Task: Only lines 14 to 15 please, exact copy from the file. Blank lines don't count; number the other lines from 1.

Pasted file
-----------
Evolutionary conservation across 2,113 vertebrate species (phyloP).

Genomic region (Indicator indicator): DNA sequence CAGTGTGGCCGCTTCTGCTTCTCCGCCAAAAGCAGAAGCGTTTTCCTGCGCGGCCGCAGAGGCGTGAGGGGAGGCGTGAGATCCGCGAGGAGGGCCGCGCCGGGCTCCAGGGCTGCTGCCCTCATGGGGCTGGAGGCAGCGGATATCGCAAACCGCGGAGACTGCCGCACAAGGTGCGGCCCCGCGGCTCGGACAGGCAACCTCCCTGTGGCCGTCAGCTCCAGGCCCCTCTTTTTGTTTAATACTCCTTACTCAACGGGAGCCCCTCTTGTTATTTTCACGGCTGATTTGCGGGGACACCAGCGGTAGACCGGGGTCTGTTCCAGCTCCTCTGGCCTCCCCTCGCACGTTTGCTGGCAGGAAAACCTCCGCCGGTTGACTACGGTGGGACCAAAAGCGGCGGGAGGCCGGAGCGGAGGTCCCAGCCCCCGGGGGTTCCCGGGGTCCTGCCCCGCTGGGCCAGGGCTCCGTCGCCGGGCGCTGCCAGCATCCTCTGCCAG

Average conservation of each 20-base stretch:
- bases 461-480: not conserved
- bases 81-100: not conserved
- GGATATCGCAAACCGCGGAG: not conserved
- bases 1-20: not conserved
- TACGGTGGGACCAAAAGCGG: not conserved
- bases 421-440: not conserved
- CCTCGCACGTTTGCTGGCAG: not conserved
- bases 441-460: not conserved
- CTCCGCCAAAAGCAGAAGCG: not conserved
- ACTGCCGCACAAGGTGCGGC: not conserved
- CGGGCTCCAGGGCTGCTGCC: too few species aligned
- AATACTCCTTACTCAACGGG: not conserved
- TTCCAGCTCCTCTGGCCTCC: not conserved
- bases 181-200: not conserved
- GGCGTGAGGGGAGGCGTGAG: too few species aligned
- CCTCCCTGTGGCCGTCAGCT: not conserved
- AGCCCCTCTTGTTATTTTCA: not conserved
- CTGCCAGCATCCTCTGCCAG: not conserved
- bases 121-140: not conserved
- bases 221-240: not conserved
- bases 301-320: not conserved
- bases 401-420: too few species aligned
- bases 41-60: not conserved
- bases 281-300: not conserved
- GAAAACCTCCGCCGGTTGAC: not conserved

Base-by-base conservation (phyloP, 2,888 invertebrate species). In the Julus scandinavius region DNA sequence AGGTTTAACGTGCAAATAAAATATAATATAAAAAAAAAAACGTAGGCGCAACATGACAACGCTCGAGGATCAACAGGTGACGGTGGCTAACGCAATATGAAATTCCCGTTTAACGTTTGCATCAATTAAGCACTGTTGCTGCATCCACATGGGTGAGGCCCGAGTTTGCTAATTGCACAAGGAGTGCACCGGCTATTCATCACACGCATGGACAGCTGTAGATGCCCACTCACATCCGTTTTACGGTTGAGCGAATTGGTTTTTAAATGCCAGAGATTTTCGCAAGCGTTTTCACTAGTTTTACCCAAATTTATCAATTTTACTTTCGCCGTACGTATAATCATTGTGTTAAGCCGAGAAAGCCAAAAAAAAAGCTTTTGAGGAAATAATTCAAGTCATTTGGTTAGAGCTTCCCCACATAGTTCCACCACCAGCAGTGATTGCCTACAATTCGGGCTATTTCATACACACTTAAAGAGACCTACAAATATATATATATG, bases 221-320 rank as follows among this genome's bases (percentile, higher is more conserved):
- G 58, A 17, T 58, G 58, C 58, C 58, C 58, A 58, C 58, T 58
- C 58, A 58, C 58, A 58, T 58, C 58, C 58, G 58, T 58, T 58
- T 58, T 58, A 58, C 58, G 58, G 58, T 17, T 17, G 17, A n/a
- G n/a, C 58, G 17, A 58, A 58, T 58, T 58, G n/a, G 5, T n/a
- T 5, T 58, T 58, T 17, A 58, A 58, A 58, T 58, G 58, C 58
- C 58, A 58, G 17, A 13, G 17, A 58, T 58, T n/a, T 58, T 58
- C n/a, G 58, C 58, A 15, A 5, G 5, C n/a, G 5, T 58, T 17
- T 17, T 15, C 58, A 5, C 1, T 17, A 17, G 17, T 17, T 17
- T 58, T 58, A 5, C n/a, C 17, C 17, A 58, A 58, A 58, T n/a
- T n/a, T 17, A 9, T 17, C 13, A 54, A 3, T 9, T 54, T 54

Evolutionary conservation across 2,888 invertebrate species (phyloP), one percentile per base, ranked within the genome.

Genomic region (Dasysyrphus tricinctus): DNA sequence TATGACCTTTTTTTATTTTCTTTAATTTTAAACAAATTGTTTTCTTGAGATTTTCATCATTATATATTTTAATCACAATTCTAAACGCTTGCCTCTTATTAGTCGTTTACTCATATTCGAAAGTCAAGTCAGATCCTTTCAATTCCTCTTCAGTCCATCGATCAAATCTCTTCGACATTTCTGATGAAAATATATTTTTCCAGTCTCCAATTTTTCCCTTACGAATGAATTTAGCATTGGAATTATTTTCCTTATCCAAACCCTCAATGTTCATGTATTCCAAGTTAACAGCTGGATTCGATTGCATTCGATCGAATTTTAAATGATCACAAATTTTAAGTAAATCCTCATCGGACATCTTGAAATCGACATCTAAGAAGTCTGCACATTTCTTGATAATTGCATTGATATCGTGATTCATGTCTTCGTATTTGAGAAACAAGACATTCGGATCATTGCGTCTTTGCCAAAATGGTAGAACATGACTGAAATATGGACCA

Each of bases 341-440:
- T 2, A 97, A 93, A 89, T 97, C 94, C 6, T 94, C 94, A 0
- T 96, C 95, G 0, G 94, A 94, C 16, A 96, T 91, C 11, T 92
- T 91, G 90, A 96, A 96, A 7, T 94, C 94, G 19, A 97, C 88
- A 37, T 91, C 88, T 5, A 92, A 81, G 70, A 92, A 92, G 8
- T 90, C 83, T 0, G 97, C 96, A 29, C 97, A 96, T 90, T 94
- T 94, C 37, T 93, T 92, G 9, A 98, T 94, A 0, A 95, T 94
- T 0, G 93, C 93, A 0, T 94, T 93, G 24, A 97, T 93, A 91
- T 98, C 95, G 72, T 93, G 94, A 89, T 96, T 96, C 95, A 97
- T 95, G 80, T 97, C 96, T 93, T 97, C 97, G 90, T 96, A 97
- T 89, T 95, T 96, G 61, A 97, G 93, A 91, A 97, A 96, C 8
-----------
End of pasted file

- CGGGCTCCAGGGCTGCTGCC: too few species aligned
- AATACTCCTTACTCAACGGG: not conserved